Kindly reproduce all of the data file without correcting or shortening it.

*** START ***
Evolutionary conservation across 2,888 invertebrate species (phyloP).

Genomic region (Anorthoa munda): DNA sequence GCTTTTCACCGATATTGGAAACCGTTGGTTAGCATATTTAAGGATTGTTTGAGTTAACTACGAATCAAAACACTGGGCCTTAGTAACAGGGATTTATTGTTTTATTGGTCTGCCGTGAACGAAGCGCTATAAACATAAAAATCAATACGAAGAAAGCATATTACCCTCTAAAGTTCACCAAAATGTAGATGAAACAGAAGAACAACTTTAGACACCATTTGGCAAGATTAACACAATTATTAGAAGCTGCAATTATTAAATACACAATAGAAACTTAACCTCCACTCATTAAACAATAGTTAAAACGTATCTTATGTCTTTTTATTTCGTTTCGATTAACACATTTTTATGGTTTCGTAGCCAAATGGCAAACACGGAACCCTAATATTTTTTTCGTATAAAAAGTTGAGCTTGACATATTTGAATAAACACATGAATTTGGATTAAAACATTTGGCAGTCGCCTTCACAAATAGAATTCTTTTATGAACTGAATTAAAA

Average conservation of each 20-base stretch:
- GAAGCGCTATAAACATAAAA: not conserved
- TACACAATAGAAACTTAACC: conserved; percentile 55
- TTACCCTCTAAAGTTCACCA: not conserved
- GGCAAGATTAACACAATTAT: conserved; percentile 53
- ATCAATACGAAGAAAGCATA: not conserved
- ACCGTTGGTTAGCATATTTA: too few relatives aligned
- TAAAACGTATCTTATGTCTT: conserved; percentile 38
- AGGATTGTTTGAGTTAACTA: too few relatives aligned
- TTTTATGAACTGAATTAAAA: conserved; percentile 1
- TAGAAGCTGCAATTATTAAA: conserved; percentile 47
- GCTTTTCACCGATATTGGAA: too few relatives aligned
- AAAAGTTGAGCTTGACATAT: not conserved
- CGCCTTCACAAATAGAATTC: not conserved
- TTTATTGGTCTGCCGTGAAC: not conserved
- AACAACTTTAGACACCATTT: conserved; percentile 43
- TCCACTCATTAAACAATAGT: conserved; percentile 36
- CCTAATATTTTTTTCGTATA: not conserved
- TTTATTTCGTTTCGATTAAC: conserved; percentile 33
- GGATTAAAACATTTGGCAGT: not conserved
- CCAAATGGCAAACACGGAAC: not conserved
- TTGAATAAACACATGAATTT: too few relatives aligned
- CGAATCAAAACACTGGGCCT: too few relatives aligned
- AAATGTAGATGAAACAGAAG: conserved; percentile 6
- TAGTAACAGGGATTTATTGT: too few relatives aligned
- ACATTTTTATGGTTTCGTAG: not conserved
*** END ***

Evolutionary conservation across 2,888 invertebrate species (phyloP).

Genomic region (Anorthoa munda): DNA sequence GCTTTTCACCGATATTGGAAACCGTTGGTTAGCATATTTAAGGATTGTTTGAGTTAACTACGAATCAAAACACTGGGCCTTAGTAACAGGGATTTATTGTTTTATTGGTCTGCCGTGAACGAAGCGCTATAAACATAAAAATCAATACGAAGAAAGCATATTACCCTCTAAAGTTCACCAAAATGTAGATGAAACAGAAGAACAACTTTAGACACCATTTGGCAAGATTAACACAATTATTAGAAGCTGCAATTATTAAATACACAATAGAAACTTAACCTCCACTCATTAAACAATAGTTAAAACGTATCTTATGTCTTTTTATTTCGTTTCGATTAACACATTTTTATGGTTTCGTAGCCAAATGGCAAACACGGAACCCTAATATTTTTTTCGTATAAAAAGTTGAGCTTGACATATTTGAATAAACACATGAATTTGGATTAAAACATTTGGCAGTCGCCTTCACAAATAGAATTCTTTTATGAACTGAATTAAAA

Average conservation of each 20-base stretch:
- GAAGCGCTATAAACATAAAA: not conserved
- TACACAATAGAAACTTAACC: conserved; percentile 55
- TTACCCTCTAAAGTTCACCA: not conserved
- GGCAAGATTAACACAATTAT: conserved; percentile 53
- ATCAATACGAAGAAAGCATA: not conserved
- ACCGTTGGTTAGCATATTTA: too few relatives aligned
- TAAAACGTATCTTATGTCTT: conserved; percentile 38
- AGGATTGTTTGAGTTAACTA: too few relatives aligned
- TTTTATGAACTGAATTAAAA: conserved; percentile 1
- TAGAAGCTGCAATTATTAAA: conserved; percentile 47
- GCTTTTCACCGATATTGGAA: too few relatives aligned
- AAAAGTTGAGCTTGACATAT: not conserved
- CGCCTTCACAAATAGAATTC: not conserved
- TTTATTGGTCTGCCGTGAAC: not conserved
- AACAACTTTAGACACCATTT: conserved; percentile 43
- TCCACTCATTAAACAATAGT: conserved; percentile 36
- CCTAATATTTTTTTCGTATA: not conserved
- TTTATTTCGTTTCGATTAAC: conserved; percentile 33
- GGATTAAAACATTTGGCAGT: not conserved
- CCAAATGGCAAACACGGAAC: not conserved
- TTGAATAAACACATGAATTT: too few relatives aligned
- CGAATCAAAACACTGGGCCT: too few relatives aligned
- AAATGTAGATGAAACAGAAG: conserved; percentile 6
- TAGTAACAGGGATTTATTGT: too few relatives aligned
- ACATTTTTATGGTTTCGTAG: not conserved